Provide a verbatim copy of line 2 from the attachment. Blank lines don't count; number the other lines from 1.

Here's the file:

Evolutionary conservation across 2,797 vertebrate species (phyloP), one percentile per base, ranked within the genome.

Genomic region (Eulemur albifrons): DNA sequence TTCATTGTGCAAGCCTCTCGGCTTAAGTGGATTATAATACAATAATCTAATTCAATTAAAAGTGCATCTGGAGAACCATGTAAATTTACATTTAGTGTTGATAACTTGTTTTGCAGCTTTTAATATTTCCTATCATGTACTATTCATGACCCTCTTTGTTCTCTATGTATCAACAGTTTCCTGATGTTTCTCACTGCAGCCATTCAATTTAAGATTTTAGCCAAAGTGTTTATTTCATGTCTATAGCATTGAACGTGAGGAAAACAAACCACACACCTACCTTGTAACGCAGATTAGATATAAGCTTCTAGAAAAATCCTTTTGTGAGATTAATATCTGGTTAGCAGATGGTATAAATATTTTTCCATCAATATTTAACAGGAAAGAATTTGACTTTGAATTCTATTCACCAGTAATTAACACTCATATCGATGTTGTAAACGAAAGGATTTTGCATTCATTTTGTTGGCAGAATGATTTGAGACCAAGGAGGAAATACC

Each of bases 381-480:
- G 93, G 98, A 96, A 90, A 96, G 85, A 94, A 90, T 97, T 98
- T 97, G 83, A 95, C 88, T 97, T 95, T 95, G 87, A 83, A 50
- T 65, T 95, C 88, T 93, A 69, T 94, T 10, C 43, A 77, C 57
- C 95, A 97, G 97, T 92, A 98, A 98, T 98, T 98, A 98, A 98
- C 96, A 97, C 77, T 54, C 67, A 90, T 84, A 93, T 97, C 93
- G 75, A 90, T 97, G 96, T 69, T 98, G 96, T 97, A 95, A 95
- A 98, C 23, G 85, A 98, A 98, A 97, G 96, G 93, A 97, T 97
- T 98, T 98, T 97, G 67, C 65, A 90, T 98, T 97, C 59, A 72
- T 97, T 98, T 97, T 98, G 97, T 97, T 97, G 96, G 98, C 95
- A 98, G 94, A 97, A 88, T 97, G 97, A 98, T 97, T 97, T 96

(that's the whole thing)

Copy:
Genomic region (Eulemur albifrons): DNA sequence TTCATTGTGCAAGCCTCTCGGCTTAAGTGGATTATAATACAATAATCTAATTCAATTAAAAGTGCATCTGGAGAACCATGTAAATTTACATTTAGTGTTGATAACTTGTTTTGCAGCTTTTAATATTTCCTATCATGTACTATTCATGACCCTCTTTGTTCTCTATGTATCAACAGTTTCCTGATGTTTCTCACTGCAGCCATTCAATTTAAGATTTTAGCCAAAGTGTTTATTTCATGTCTATAGCATTGAACGTGAGGAAAACAAACCACACACCTACCTTGTAACGCAGATTAGATATAAGCTTCTAGAAAAATCCTTTTGTGAGATTAATATCTGGTTAGCAGATGGTATAAATATTTTTCCATCAATATTTAACAGGAAAGAATTTGACTTTGAATTCTATTCACCAGTAATTAACACTCATATCGATGTTGTAAACGAAAGGATTTTGCATTCATTTTGTTGGCAGAATGATTTGAGACCAAGGAGGAAATACC